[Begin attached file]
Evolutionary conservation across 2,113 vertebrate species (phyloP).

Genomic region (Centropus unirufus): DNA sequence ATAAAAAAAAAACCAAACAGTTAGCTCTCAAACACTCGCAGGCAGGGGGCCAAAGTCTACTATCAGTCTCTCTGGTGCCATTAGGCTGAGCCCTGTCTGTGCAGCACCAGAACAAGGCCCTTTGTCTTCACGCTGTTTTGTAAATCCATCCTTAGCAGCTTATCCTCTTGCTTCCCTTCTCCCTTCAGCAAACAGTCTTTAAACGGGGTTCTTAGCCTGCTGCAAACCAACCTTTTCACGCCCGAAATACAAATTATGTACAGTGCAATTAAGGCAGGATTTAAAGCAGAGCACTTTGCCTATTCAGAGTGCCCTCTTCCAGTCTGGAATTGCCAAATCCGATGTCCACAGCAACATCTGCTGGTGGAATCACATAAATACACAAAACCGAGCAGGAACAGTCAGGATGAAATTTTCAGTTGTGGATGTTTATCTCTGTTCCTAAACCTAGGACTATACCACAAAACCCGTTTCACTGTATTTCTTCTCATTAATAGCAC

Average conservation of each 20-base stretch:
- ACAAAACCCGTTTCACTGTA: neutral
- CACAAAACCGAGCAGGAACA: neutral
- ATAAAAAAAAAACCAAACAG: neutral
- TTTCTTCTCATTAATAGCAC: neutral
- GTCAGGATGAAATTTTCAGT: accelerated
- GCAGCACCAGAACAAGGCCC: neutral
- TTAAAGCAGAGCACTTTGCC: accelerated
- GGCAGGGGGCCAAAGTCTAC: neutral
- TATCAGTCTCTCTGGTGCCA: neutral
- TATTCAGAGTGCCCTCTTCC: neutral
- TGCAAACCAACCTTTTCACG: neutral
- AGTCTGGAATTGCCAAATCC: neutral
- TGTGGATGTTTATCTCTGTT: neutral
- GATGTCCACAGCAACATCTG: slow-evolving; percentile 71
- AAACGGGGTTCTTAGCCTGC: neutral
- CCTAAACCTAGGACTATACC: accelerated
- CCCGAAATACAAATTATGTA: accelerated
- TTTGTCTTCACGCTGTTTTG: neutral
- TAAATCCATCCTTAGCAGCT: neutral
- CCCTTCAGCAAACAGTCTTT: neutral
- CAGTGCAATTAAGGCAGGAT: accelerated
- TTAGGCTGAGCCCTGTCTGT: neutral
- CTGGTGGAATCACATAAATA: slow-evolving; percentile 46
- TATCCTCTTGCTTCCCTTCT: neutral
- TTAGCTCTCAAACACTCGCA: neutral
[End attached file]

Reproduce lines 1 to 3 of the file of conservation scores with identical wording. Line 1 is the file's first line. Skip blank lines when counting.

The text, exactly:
Evolutionary conservation across 2,113 vertebrate species (phyloP).

Genomic region (Centropus unirufus): DNA sequence ATAAAAAAAAAACCAAACAGTTAGCTCTCAAACACTCGCAGGCAGGGGGCCAAAGTCTACTATCAGTCTCTCTGGTGCCATTAGGCTGAGCCCTGTCTGTGCAGCACCAGAACAAGGCCCTTTGTCTTCACGCTGTTTTGTAAATCCATCCTTAGCAGCTTATCCTCTTGCTTCCCTTCTCCCTTCAGCAAACAGTCTTTAAACGGGGTTCTTAGCCTGCTGCAAACCAACCTTTTCACGCCCGAAATACAAATTATGTACAGTGCAATTAAGGCAGGATTTAAAGCAGAGCACTTTGCCTATTCAGAGTGCCCTCTTCCAGTCTGGAATTGCCAAATCCGATGTCCACAGCAACATCTGCTGGTGGAATCACATAAATACACAAAACCGAGCAGGAACAGTCAGGATGAAATTTTCAGTTGTGGATGTTTATCTCTGTTCCTAAACCTAGGACTATACCACAAAACCCGTTTCACTGTATTTCTTCTCATTAATAGCAC

Average conservation of each 20-base stretch: